AnonymousAugust 4, 2007 at 1:10 pm
Just wondering if anyone else has been diagnosed with Occipital Neuralgia, and what treatment was used to treat it? Ben’s had some ongoing headaches for three weeks, and his neurologist diagnosed him with it on Tuesday. The insurance company doesn’t want to pay for treatment, so I’m looking into other options. We go see the Pain Management doctor Wednesday, so I’ll found out about different options from him too.
AnonymousAugust 5, 2007 at 12:59 am
Hi Shan! A few years ago, I had Prolotherapy for it. It has worked well, well as well can be. The occipitals were, at that time, a very painful part of my body. I actually had a few things going on at once. The headaches(migraines), neuralgia, and fibromyalgia, on top of 3 car accidents that caused the neck injuries. but since having the prolo my neck at the occips is stronger, alot less painful. Now i just have degen disc disease in the c4,5 and 6 areas along with lumbar area. Why won’t the ins pay for treatment?
AnonymousAugust 5, 2007 at 1:42 pm
Ben has lots of different things going on too. Degenerative disc disease in three discs, herniated disc, bulging disc, residuals from GBS, and now this. Just when we get one problem fixed, along comes another one. I’m heading out to go get him donuts to surprise him when he wakes up, but I’ll look up that treatment this afternoon. I don’t know what the issue is with the insurance company. It may simply be a case of a lazy billing person not wanting to get the documentation because I called the insurance company, and they said the billing person hadn’t even sent the paperwork. I got on her case after that, so hopefully everything will go through. I’ll be making phone calls tomorrow too.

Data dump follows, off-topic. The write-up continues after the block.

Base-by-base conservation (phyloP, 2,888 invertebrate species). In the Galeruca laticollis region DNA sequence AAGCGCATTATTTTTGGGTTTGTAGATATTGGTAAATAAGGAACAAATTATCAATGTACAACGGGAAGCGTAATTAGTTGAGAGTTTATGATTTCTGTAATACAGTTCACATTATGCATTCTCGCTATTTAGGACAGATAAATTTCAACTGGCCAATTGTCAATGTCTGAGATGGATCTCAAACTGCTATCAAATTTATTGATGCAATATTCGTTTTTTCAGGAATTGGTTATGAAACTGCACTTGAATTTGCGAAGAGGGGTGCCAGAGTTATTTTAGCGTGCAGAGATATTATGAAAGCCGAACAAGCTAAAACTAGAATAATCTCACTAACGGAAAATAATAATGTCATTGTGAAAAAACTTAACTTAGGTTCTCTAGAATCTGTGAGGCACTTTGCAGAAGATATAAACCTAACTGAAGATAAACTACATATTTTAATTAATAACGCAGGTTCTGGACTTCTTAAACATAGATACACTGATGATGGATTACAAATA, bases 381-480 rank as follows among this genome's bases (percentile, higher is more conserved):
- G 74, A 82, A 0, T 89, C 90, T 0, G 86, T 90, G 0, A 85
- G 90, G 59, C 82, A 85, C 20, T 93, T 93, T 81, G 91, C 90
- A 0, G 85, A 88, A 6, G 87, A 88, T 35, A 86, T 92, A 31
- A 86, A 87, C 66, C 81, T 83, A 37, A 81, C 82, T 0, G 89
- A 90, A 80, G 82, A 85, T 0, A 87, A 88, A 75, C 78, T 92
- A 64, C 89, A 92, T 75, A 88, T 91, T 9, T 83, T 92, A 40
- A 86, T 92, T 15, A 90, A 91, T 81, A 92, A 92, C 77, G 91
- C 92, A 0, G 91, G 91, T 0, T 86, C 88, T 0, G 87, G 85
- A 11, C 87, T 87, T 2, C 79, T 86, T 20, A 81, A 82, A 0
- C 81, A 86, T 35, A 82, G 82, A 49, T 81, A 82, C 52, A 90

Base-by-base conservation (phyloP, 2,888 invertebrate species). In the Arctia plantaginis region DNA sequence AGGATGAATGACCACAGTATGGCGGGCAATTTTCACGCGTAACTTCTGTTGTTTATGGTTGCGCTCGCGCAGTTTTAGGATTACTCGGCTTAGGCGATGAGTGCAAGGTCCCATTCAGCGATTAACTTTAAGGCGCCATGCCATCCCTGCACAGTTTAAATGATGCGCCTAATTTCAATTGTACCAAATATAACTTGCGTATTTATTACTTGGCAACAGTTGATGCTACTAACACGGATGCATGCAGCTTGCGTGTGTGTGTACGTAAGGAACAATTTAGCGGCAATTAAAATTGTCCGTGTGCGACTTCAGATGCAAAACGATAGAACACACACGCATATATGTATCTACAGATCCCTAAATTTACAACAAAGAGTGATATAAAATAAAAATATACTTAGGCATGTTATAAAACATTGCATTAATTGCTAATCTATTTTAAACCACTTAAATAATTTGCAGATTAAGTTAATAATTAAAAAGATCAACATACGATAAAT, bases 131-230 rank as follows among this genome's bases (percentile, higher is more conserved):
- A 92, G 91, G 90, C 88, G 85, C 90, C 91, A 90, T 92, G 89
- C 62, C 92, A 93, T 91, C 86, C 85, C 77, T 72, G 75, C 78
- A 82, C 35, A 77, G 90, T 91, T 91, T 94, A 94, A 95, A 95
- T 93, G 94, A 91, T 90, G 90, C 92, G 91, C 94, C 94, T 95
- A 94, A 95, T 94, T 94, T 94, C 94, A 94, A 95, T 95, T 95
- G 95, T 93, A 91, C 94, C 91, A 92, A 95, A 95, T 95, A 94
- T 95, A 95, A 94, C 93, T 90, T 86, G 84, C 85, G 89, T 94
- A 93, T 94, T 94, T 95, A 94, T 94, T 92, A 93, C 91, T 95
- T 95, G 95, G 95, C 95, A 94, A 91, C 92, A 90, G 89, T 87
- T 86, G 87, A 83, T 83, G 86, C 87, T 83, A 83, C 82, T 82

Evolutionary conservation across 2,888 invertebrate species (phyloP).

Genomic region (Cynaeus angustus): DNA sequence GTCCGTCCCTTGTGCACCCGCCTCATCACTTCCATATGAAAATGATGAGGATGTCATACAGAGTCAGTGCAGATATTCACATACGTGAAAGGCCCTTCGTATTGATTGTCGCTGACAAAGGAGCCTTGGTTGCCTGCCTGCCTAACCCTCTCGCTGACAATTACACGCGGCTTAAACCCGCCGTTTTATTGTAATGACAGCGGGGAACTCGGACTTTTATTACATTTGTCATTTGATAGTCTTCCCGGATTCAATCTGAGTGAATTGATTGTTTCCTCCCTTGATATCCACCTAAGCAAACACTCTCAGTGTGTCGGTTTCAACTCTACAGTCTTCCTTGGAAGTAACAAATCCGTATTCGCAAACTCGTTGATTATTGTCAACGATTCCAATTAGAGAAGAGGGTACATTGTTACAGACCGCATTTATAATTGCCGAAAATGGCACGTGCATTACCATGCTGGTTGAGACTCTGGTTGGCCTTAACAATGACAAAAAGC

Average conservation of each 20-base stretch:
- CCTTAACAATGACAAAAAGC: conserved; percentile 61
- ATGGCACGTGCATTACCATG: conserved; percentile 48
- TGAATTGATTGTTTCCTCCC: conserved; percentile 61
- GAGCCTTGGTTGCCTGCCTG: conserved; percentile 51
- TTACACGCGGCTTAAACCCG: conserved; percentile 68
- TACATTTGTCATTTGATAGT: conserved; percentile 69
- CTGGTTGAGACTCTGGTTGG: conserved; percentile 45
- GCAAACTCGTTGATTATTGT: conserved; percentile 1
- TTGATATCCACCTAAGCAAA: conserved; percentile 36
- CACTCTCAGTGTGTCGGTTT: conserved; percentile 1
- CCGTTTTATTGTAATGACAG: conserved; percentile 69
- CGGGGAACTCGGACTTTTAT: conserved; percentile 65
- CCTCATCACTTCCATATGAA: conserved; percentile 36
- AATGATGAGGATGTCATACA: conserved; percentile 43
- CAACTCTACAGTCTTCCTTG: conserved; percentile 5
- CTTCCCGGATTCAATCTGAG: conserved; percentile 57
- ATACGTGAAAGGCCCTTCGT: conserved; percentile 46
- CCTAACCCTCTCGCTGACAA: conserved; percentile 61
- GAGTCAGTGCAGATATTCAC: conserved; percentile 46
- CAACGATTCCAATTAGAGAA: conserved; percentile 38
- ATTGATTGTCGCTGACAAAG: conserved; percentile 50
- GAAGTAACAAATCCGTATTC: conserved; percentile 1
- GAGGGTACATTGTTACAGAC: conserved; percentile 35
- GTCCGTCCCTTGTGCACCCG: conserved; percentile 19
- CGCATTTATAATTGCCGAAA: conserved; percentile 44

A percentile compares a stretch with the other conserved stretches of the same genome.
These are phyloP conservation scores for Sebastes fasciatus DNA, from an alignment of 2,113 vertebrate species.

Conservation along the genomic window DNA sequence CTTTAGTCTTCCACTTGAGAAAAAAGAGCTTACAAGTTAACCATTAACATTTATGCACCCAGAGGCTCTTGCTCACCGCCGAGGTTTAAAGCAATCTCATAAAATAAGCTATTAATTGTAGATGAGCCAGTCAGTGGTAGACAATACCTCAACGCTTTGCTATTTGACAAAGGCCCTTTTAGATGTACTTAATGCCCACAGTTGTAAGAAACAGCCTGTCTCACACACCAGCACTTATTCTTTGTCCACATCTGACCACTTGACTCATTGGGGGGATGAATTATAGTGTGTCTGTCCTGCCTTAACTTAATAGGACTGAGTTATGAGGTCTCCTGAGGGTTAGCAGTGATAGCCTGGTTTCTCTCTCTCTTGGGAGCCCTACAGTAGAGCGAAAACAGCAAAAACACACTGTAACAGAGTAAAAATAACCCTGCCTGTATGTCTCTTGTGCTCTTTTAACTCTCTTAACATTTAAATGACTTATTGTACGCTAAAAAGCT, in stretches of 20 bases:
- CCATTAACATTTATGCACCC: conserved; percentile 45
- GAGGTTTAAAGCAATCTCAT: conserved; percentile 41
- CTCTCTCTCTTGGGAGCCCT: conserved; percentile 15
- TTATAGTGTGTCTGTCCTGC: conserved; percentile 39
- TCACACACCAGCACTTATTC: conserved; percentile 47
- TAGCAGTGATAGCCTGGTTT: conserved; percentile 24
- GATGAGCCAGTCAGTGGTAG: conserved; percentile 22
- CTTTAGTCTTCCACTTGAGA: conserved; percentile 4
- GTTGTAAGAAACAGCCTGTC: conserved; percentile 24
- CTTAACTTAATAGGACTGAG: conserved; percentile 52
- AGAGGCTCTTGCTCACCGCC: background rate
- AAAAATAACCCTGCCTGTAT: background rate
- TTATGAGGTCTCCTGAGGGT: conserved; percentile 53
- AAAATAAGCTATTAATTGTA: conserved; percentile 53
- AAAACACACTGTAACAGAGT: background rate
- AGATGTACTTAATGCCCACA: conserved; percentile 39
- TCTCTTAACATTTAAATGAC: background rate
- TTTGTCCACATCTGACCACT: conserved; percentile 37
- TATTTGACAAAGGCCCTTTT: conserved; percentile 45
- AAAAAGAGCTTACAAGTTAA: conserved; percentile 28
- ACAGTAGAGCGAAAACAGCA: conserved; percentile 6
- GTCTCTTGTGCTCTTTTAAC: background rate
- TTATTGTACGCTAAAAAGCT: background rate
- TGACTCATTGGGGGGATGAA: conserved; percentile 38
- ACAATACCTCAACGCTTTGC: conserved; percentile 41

Okay, I’d better git now! Thanks!
AnonymousAugust 5, 2007 at 2:31 pm
Shan, I’ll take a couple crullers while you’re at it!!!:D
If I can answer any questions about Prolotherapy let me know. Although I must tell you, If Ben is not crazy about needles, this procedure is not for him.:eek: I am really pleased with the outcome of my treatments, my neck is about 75% stronger then it was prior to doing it.:) HUGS!!!
AnonymousAugust 5, 2007 at 3:45 pm
Cher, those are my favorite too! In fact, I’m about to go have one (or two)! I do have a question about Prolotherapy. How the heck does it work?! Where do they inject the sugar water because that sounds like something I could do at home for a lot less than the doctor will want to charge him! Ben really hates needles, but ever since GBS, he’s learned to be able to tolerate them a lot better, although he hates the idea of having acupuncture. I just want something done soon because my poor sweetie has been taking so many meds and has slept the last three days.
Thanks again! HUGS!
AnonymousAugust 6, 2007 at 1:18 am
Sorry Shan, only a handful of drs are certified to do prolotherapy, it is very intense but the out come is worth it for many. A really fine needle is used, the size a diabetic uses, its filled with a numbing agent and sugarwater, and injected(I had 30 to 40 injections) into the occipitals. isn’t really pleasant, and hurts for a day or 2 until the swelling goes down. I had i think about 6 treatments. Yes it is fun trying to get the ins co to pay, mine did, but only after my drs worked them over, and it was my last therapy to try. I’m actually thinking about trying it on my knees next. Only thing holding me back is the dr who did my neck/occ is now in Virginia teaching, and my hubby was just laid off, can’t justify spending the money right now. There are draw backs to prolotherapy also, and I’m not sure if a gbs/cidp person should do it, I don’t know of any studies done for that, not much is wrote on prolotherapy in the first place. I just read an article on it the other day on mayoclinic dot com, it didn’t say alot of positives about it, but I have to disagree with the figures they mentioned. It would be something to talk over with Ben’s drs. Give Ben a Big Hug for me! Take Care.
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